Monday, March 28, 2011

Male Monday: Shooting Kabul

Shooting Kabul by N.H. Senzai 2010 (ARC version) Paula Wiseman Books/Simon & Schuster Books for Young Readers

Rating: 4/5

IQ "Relieved the elderly couple stood up from the bench. In the process Abay's scarf got caught in the rosebushes. Dada ]grandfather] grinned, revealing a strong set of white teeth. With gnarled hands stricken with arthritis he gently unhooked her scarf and broke off a large yellow bloom and handed it to her. Abay [grandmother] giggled like a young girl and took a sniff of the rose." pgs. 205-206

I chose the above line because I thought it was really sweet and very well described. I can see the image in my mind, and it makes me smile. Picture perfect :) Fadi and his family left Afghanistan for America. In the process, his six-year-old sister, Mariam is lost. Somehow (no one is quite sure what happens and so they all blame themselves) Mariam got lost in the melee caused by the Taliban trying to prevent the group of people Fadi's family was with from being smuggled out of the country. Fadi and his family arrive shortly before September 11th and they notice how much things change after 9/11, specifically for anyone with brown skin. It's also harder to find Mariam. Fadi's art teacher informs him about a photography competition, the grand prize is a trip to India. Fadi loves taking pictures, but India is next to Pakistan and he's hoping to locate Mariam at a refugee camp on the border of Pakistan and Afghanistan. A long shot to be sure, but it might be his only chance to bring Mariam home.

I was surprisingly displeased with the ending. I could tell it was coming as the amount of pages got shorter but I kept thinking, no it can't be! The ending felt rushed and I wasn't a fan of the epilogue. Ugh. I was really looking forward to the ending because of course I wanted everything to turn out happily but it was too convenient and too sudden. I also felt at times that there was no plot, which works for some books, but not so much for this particular book. Part of it might also be that I'm starting to lose patience with stories about assimilation, and this book spends a lot of time on that topic. Which is understandable but I was more concerned about Mariam and the bullying/violence as a result of 9/11.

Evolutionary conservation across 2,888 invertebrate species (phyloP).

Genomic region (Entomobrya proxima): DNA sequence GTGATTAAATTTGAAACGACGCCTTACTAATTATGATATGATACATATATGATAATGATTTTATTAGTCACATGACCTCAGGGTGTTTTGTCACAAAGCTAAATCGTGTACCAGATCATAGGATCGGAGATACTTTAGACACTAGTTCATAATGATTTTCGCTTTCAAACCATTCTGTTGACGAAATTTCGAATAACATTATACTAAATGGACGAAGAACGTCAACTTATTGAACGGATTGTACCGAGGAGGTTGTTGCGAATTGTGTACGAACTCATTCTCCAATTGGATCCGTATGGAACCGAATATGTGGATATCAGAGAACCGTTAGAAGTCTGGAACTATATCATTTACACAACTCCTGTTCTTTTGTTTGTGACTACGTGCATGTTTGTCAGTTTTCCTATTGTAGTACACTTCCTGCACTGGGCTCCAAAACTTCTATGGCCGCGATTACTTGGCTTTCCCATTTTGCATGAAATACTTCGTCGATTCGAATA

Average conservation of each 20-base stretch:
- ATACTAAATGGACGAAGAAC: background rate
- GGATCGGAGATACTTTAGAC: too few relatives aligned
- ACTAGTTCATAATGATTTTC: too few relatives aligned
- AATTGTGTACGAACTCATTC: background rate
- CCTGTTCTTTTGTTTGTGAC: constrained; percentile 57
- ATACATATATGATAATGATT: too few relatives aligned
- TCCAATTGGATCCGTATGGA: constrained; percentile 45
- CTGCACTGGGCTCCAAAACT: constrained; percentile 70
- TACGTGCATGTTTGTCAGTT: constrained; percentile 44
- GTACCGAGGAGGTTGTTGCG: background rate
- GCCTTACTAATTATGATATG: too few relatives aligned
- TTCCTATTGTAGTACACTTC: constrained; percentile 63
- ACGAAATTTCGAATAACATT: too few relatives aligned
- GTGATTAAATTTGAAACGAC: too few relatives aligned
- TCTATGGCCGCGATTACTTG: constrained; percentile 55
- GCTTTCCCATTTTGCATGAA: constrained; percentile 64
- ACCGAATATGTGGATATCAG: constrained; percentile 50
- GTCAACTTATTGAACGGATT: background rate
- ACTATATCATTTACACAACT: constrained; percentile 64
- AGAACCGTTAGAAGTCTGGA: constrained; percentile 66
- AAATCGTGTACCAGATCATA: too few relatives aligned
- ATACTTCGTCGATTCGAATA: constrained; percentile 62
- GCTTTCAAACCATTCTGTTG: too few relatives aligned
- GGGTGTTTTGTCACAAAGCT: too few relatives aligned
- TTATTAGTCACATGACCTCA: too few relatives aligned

I loved how the author explained the Afghanistan situation in such a concise way. I've never paid much attention to the situation in Afghanistan, I know the basics (i.e. we're fighting to keep the Taliban from taking over again) but I feel much more interested in not only the history of Afghanistan, but also what is currently going on over there. I think that today Americans (and Westerners in general) dismiss the Taliban as extremists, without realizing (I say this as someone who thought the former) that the Taliban did a lot of good at first. They brought peace to a country that was warring internally and that is why they had a lot of Aghan support, especially amongst the Pukhtuns (largest ethnic group in Afghanistan). I learned all that and much more from this book. The emotional scenes are very well-written. I don't think it's possible for someone to read the scene where Mariam is left behind without feeling as though your heart is breaking. Especially since Fadi blames himself and ok, I sort of blamed him too BUT only for about 5 minutes. Really he couldn't have done anything. The cover image is a great visual of what the scene must have been like and the writing really puts a human face on the terror the Taliban inflicted in the hearts of the Afghan people.

Shooting Kabul is noteworthy, to me, because the information about relatively current events in Afghanistan (a country we learn very little about in school) is presented in such an accessible way. Even if you don't like politics and/or following current events, how can you not be interested in other cultures? This book gives a great introduction to the various tribes in Afghanistan and how the Taliban came to power. I also really liked how this book was quite technical in talking about photography, it wasn't vague 'Fadi took pictures in black and white' instead it described how to set up a darkroom and what goes on in there and what exactly it takes to set up shots in different lighting settings. I enjoyed the information immensely since I know very little about photography. While the book seemed to lose its focus around the middle and the end came about too quickly, the story is stirring with a delightful cast of characters. From twelve year old Fadi to his older sister Noor, to his parents and his extended family, each character is described in great detail. The parents are active, in fact the storyline with Fadi's parents was both sad and engrossing (his father feels he has lost his honor by losing Mariam, Fadi's mother becomes depressed). Also while the ending came about quickly, the result of the photo competition was quite a surprise. *SPOILER* highlight to read: I thought he would at least place in the top 4. But to only get an honorable mention? That was cold on the author's part. And a very good twist ;) *End of spoiler*

Disclosure: Received from Lyn. Thank you!